Entitled Beyond Caravaggio, the National Gallery’s major autumn exhibition focuses on the work of the Italian artist and his influence on the art of his contemporaries and followers.
Michelangelo Merisi da Caravaggio (1571-1610) is one of the most revolutionary figures in art, famous in particular for using dramatic lighting and taking ideas from real life.
Caravaggio had no pupils and died at the relatively young age of 39, but from around 1600 artists from across Europe began to copy his techniques.
The director of the National Gallery, Dr Gabriele Finaldi, added: ‘Four centuries on, Caravaggio’s art still retains the power to inspire, awe and surprise. This exhibition shows how his revolutionary paintings had a profound impact on dozens of artists from all over Europe.’
Set against subdued backgrounds of dark grey and navy blue, the exhibition begins by exploring the painter’s early years in Rome when his work was considered highly original thanks to his use of everyday subjects and dramatic lighting. It then moves on to look at works by his close associates before branching out into paintings by those who had no direct dealings with the artist.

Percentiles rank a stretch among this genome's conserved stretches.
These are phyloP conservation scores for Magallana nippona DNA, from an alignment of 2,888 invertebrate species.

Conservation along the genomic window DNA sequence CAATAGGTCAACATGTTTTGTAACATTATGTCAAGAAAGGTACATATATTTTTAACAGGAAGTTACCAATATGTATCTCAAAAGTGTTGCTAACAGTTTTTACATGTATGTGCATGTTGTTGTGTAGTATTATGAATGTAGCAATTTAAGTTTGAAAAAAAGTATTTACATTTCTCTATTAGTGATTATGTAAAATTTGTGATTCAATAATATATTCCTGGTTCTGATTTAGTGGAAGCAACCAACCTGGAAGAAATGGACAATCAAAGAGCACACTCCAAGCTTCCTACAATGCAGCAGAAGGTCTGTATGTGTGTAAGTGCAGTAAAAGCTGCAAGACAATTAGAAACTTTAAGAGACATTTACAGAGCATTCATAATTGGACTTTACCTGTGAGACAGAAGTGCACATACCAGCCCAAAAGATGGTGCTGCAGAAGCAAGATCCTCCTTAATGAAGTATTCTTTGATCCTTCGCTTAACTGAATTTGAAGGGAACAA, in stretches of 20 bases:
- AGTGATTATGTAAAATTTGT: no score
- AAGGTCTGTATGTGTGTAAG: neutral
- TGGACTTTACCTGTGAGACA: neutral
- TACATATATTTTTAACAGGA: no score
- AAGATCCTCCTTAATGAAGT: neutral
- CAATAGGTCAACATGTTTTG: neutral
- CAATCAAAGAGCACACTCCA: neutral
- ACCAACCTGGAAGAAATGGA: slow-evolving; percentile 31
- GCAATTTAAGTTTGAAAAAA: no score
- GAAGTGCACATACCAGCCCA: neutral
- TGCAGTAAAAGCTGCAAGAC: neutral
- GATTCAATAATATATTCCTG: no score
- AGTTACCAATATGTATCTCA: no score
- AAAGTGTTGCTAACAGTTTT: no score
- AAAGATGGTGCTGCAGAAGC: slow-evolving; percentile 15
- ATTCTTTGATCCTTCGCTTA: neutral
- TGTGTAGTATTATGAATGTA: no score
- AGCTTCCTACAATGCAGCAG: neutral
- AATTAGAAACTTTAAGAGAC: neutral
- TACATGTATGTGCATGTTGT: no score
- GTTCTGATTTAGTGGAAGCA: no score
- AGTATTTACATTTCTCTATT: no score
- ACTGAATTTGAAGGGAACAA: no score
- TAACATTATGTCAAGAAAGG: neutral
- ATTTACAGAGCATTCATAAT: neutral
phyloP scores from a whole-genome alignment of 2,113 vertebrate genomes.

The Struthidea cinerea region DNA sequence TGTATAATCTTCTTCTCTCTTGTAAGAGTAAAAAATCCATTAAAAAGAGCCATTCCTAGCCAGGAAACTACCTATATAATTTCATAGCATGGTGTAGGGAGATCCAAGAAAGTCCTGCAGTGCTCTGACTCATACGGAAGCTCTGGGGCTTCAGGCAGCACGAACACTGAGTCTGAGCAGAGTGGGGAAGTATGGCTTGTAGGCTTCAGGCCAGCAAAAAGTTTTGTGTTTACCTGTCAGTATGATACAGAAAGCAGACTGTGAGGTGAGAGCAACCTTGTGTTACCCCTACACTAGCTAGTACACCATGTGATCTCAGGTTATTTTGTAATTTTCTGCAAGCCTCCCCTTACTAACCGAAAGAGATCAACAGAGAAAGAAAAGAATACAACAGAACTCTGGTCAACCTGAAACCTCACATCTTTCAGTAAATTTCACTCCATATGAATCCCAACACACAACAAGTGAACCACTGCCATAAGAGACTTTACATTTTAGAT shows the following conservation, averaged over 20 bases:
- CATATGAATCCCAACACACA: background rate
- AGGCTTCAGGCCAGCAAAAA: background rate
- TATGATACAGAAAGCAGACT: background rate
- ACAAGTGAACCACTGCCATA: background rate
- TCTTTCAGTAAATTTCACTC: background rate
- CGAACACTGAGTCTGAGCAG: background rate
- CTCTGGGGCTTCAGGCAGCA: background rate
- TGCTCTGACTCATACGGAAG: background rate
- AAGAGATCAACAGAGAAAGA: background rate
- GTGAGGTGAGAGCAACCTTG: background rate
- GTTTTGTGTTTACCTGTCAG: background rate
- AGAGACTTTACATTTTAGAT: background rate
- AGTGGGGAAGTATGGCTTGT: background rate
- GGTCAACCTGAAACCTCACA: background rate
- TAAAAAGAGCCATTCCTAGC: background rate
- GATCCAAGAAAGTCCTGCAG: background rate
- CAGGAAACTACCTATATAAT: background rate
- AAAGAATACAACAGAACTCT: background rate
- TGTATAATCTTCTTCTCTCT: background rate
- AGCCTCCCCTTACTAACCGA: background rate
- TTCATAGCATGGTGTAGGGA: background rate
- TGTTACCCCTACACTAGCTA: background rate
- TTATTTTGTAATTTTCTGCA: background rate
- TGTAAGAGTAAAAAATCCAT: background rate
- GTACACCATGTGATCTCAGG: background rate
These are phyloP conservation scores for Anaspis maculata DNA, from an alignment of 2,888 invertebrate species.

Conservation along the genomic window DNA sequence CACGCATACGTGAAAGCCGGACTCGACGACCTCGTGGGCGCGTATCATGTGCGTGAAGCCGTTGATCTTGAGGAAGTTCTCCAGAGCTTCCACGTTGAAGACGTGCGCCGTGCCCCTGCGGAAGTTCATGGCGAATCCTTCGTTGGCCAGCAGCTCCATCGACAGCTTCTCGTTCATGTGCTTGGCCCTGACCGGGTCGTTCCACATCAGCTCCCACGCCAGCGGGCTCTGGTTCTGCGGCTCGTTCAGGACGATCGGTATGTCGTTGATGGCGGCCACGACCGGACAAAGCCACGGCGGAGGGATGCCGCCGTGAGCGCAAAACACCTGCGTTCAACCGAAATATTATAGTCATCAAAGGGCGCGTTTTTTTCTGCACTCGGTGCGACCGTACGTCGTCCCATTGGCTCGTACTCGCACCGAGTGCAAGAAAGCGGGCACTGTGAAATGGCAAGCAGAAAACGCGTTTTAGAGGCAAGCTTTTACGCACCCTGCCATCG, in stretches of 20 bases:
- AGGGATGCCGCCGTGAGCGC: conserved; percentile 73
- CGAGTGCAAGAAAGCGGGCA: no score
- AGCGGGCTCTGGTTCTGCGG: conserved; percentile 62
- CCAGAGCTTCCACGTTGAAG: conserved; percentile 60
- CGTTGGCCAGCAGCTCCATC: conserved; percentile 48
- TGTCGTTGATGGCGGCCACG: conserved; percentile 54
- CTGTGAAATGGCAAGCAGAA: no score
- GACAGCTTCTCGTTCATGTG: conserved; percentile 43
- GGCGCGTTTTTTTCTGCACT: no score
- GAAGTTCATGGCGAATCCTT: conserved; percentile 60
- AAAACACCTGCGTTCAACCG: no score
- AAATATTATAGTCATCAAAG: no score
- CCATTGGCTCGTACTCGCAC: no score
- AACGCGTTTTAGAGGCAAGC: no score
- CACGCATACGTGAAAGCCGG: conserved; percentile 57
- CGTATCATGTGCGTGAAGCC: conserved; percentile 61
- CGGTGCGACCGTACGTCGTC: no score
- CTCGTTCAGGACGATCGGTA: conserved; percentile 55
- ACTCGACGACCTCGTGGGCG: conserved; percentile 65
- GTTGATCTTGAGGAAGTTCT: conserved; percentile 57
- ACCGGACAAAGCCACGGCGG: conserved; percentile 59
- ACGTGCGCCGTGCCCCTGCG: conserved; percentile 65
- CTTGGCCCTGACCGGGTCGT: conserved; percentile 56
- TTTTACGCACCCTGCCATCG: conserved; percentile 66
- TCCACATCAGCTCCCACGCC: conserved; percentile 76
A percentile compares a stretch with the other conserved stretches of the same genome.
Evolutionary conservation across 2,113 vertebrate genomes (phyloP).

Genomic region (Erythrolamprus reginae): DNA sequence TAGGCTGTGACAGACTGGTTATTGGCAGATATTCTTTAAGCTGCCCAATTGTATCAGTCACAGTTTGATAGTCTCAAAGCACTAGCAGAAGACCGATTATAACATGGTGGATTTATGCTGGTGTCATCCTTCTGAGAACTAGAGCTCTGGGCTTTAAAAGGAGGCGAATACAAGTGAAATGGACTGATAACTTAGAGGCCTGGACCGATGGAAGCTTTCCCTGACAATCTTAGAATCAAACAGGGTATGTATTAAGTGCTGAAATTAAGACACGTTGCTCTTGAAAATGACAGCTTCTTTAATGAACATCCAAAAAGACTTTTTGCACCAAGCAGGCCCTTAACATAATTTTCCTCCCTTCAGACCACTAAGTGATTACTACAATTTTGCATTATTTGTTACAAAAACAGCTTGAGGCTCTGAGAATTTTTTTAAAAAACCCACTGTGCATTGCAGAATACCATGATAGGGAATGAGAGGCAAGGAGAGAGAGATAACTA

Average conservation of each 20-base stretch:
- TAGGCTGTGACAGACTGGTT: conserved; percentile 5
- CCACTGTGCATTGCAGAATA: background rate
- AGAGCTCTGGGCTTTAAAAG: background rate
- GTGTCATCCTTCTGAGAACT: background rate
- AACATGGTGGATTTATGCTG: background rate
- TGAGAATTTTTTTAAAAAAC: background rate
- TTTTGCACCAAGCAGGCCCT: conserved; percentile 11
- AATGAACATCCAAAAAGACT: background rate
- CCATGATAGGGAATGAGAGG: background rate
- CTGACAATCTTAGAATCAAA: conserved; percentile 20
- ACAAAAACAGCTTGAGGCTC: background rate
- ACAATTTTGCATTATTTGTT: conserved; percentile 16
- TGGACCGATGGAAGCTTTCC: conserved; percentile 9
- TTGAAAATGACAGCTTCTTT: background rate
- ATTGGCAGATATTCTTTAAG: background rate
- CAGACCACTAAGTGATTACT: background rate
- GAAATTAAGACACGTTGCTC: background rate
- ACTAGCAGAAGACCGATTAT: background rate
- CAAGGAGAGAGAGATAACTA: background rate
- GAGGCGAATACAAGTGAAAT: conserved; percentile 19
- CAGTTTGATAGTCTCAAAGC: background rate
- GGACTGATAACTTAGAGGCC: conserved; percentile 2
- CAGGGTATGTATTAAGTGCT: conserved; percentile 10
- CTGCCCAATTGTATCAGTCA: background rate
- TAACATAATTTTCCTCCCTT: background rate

Throughout, works by Caravaggio are hung close to those by those who took inspiration from his methodology, subject matter and ability to tell a compelling story.
As the exhibition unfolds, it demonstrates how the artist’s contemporaries developed his themes and in particular use of chiaoscuro (contrasting light effects) to portray dramatic scenes of both everyday life and religious inspiration.
For example, while Caravaggio never depicted a candle in his paintings, many of his near contemporaries saw candlelight as a way to depict shadows and to bring drama to a scene.
Beyond Caravaggio curator Letizia Treves said: ‘The National gallery is fortunate enough to have three paintings by Caravaggio, each from a different phase in his career, but we are not normally able to show these works in context in our galleries.’
Beyond Caravaggio is at the National Gallery until 15 January 2017. It will then travel to the National Gallery of Ireland and the Scottish National Gallery.
For more go to nationalgallery.org.uk